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Vol. You had more beard, when I last saw you; but
I concur with Mr. Malone.
Cor. My birth-place hate I, and my love's upon
I think Mr. Steevens's emendation a very happy one.
This enemy town.
I see no need of change.
O, let me twine
Mine arms about that body, where against
I think with Mr. Steevens that scar'd (not scarr'd) is the right word.
3 Serv. Do't? he will do't: for, look you, sir, he has
Mr. Malone is, perhaps, right.
Sic. We hear not of him, neither need we fear him;
And quietness o'the people, which before
I think Theobald has done rightly.
I cannot think that Shakespeare meant to represent Coriolanus as his own eulogist, for the reason assigned by Mr. M. Mason, and therefore I think Dr. Johnson's explanation cannot be right.
So our virtues
Lie in the interpretation of the time:
To extol what it hath done.
One fire drives out one fire; one nail, one nail;
Rights by rights fouler, strengths by strengths, do fail.
These passages I do not understand.
Com. So that all hope is vain,
Unless his noble mother, and his wife;
I believe Malone is right.
I have been
The book of his good acts, whence men have read
(Of whom he's chief,) with all the size that verity
I think this is rightly explained by Malone.
I say to you, as I was said to, Away! [Exit.
1 Guard. A noble fellow, I warrant him.
2 Guard. The worthy fellow is our general: he is the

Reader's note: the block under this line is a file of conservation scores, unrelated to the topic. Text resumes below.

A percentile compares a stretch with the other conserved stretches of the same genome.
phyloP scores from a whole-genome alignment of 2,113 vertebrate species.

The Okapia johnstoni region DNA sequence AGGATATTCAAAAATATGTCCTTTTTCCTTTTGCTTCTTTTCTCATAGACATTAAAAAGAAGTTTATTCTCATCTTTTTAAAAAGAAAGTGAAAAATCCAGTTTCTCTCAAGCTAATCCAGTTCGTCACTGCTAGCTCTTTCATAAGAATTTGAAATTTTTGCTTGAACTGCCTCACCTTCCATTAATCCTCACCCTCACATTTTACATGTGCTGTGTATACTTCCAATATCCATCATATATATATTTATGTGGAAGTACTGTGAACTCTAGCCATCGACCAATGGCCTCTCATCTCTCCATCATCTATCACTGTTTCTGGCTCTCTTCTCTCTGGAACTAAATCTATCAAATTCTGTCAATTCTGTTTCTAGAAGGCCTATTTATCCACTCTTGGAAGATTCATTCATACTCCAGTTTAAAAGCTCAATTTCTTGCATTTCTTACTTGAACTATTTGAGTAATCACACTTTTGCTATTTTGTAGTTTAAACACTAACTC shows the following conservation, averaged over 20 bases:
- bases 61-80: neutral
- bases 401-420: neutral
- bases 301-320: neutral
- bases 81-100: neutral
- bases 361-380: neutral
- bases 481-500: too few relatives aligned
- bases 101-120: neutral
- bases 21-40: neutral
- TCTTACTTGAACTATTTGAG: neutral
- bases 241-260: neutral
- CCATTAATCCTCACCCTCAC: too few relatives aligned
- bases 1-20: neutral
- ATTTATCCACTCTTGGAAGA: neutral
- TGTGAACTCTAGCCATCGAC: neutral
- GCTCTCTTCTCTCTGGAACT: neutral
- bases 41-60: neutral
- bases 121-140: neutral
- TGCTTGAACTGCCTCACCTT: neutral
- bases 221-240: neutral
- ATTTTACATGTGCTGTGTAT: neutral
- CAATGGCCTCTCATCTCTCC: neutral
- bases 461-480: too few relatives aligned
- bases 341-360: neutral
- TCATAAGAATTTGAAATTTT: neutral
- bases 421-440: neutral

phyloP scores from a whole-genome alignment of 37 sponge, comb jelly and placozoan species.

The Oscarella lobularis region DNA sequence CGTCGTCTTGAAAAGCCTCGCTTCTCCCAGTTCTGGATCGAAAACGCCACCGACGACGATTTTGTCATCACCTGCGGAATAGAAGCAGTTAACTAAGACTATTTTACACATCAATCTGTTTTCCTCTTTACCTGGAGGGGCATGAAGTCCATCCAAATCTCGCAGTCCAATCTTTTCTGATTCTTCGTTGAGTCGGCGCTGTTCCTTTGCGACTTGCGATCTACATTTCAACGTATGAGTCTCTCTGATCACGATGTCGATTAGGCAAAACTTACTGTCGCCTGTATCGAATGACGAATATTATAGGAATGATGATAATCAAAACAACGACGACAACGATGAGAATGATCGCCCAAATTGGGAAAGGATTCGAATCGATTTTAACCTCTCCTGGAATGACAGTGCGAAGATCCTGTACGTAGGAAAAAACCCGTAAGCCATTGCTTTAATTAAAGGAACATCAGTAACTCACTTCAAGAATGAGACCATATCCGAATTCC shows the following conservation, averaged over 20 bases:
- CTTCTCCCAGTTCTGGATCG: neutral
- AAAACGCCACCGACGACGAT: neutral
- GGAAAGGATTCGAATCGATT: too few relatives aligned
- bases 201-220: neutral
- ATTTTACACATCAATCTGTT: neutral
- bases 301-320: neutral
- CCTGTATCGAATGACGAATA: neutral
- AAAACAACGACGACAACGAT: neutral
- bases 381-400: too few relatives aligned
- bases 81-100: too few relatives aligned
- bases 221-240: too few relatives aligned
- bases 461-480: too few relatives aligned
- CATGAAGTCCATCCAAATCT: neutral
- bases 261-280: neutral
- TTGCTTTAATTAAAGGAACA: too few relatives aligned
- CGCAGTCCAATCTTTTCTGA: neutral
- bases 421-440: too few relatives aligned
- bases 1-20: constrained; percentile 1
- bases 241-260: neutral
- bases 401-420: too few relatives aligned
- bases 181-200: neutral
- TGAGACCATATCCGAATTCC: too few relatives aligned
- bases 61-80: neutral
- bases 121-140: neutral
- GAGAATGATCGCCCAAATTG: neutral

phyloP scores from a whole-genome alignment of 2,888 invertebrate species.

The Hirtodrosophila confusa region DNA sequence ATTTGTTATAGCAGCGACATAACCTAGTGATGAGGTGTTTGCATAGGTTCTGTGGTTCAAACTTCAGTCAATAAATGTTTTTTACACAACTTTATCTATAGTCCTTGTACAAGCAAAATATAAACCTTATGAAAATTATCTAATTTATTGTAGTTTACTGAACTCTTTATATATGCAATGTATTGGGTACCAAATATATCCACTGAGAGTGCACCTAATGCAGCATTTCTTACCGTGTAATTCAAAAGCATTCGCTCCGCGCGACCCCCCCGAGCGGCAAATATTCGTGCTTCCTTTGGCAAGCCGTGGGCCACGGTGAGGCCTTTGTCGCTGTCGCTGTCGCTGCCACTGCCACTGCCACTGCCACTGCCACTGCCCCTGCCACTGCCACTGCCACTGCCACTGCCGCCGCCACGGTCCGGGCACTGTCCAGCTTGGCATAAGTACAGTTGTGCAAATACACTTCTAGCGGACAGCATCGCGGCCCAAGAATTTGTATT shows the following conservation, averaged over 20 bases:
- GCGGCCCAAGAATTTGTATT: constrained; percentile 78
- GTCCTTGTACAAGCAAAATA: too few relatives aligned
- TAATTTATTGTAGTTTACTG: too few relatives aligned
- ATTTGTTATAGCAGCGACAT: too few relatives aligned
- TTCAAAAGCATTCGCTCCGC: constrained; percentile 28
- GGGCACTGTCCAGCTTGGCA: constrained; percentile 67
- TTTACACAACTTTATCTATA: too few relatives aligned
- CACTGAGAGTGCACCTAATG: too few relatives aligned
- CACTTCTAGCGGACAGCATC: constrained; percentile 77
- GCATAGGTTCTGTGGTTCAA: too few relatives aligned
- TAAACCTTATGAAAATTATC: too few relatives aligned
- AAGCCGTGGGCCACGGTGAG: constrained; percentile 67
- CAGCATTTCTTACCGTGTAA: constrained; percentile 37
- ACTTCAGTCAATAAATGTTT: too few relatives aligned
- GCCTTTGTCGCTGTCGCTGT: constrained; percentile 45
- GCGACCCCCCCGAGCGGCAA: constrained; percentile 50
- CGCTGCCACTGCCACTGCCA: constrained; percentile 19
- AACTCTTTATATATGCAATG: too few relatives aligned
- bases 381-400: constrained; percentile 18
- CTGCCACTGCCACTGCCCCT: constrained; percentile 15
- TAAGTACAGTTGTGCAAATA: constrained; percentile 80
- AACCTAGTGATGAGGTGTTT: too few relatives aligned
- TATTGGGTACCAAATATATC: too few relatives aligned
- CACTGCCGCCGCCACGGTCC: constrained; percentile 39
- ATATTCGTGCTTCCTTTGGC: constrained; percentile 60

rock, the oak not to be wind-shaken.
I think the sense would be improved by reading worthier.
I do not see why we may not read curdled with Mr. Pope and the subsequent editors; the reading of the old copy is curdied, and an i might by an easy and common errror be inserted by the printer for an l.
I think with Malone that there is no reason to suspect a corruption here.
Now, good Aufidius,
Were you in my stead, say, would you have heard
I continue to read with the modern editors, for the reason assigned by Mr. Steevens.
The Ladies make signs to Coriolanus.
Cor. Ay, by and by; [To Volumnia, Virgilia, &c. But we will drink together; and you shall bear A better witness back than words, which we, On like conditions, will have counter-seal'd. I think drink is the right reading.
Hear'st thou, Mars?
Auf. Name not the god, thou boy of tears,-
Auf. No more.
I think Mr. Tyrwhitt is right.
His last offence to us
I think Mr. Steevens has rightly explained judicious.
J. and S. 1785.
J. and S. 1793.
Mar. What trade, thou knave? thou naughty knave,
2 Cit. Nay, I beseech you, sir, be not out with me:
Mar. What meanest thou by that? Mend me, thou
I think both these speeches should be given to the same person; I do not perceive that it signifies whether they are given to Flavius or Marullus.
Bru. Let me not hinder, Cassius, your desires;
Cas. Brutus, I do observe you now of late :
I do not suspect any corruption here.
Cas. O! you and I have heard our fathers say,
I think eternal is the right reading.